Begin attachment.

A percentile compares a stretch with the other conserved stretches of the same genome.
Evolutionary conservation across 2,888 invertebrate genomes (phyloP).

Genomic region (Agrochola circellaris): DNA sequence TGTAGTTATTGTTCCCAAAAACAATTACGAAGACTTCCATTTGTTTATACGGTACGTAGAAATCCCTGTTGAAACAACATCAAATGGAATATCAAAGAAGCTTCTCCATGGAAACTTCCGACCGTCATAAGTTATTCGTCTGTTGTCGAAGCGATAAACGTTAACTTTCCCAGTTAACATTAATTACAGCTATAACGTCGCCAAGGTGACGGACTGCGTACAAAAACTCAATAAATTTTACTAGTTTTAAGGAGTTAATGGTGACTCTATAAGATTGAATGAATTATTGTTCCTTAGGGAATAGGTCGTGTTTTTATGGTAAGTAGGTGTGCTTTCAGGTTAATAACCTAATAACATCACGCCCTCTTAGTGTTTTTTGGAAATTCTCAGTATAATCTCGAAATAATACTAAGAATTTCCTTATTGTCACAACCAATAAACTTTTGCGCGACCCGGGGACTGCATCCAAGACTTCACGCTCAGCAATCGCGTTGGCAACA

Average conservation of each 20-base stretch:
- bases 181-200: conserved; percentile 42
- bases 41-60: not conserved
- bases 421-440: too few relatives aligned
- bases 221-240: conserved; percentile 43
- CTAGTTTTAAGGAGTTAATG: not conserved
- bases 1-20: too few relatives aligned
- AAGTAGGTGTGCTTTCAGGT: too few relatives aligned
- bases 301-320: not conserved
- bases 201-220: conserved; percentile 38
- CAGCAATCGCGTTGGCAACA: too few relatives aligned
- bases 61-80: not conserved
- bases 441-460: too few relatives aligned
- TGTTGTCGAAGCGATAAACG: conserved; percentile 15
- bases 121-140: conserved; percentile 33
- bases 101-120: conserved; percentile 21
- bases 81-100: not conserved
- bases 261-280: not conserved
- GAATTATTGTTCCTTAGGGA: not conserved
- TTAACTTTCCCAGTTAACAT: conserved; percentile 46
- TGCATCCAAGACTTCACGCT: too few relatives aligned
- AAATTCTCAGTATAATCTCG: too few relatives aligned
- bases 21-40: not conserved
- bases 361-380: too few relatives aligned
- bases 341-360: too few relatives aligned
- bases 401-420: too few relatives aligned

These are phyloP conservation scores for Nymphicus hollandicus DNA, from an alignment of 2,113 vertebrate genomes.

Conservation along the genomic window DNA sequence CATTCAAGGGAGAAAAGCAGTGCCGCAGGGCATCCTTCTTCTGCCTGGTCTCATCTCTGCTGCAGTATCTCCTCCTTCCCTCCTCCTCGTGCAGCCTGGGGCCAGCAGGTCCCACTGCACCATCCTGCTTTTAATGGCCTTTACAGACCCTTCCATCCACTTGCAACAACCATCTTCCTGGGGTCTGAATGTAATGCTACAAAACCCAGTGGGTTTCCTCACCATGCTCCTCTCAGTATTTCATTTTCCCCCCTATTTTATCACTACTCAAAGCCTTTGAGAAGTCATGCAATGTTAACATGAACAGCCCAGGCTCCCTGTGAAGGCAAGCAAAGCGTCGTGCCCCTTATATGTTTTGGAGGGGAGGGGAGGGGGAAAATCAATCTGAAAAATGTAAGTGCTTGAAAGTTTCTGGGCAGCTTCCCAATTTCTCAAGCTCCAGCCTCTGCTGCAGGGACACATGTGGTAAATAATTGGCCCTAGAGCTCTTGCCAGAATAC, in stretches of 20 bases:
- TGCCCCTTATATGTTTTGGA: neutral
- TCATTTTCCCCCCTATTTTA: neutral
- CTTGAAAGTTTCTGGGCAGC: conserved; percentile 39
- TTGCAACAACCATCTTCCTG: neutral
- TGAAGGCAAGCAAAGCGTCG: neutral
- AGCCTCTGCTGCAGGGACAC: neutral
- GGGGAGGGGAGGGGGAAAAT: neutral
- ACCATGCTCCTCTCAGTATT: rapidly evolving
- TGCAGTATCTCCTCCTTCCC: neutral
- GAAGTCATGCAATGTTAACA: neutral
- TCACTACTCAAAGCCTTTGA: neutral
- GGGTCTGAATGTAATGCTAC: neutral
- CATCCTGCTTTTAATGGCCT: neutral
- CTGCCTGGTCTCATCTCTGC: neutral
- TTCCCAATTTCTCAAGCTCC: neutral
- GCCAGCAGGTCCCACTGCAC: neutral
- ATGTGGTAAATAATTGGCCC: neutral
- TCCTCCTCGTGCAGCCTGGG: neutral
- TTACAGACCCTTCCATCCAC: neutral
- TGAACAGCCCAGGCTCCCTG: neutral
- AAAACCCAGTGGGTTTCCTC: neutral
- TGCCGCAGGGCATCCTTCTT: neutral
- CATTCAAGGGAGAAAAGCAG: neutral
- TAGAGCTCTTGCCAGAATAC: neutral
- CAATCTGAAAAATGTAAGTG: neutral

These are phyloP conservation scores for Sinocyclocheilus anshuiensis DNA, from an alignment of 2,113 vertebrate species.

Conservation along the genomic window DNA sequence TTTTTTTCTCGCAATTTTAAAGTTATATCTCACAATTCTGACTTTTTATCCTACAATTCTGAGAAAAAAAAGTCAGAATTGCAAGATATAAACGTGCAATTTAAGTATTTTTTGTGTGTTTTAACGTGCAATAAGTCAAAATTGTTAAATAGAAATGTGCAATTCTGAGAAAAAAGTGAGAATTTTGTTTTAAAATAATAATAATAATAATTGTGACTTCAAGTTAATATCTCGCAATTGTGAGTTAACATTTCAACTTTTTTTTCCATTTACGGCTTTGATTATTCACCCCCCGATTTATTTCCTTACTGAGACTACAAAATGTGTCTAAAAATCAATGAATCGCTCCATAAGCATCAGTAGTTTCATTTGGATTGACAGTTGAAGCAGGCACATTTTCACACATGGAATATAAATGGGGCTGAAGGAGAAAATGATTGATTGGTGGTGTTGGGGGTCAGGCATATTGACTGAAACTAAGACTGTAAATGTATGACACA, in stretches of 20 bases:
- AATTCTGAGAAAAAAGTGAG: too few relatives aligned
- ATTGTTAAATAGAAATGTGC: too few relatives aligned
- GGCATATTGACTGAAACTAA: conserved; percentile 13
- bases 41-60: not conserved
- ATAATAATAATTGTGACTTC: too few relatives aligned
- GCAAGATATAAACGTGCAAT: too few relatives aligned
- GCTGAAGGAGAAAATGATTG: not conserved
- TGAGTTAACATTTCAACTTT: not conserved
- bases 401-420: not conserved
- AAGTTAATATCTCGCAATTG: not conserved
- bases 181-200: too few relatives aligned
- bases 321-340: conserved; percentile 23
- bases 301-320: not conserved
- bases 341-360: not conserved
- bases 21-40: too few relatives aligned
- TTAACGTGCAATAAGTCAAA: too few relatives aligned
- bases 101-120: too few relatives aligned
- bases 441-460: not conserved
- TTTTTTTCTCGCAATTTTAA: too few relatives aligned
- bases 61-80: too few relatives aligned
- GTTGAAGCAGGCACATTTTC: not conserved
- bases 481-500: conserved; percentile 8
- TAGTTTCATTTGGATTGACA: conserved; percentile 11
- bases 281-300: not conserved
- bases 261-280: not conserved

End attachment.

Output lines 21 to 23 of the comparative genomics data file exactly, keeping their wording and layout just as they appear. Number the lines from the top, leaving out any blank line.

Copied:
- bases 261-280: not conserved
- GAATTATTGTTCCTTAGGGA: not conserved
- TTAACTTTCCCAGTTAACAT: conserved; percentile 46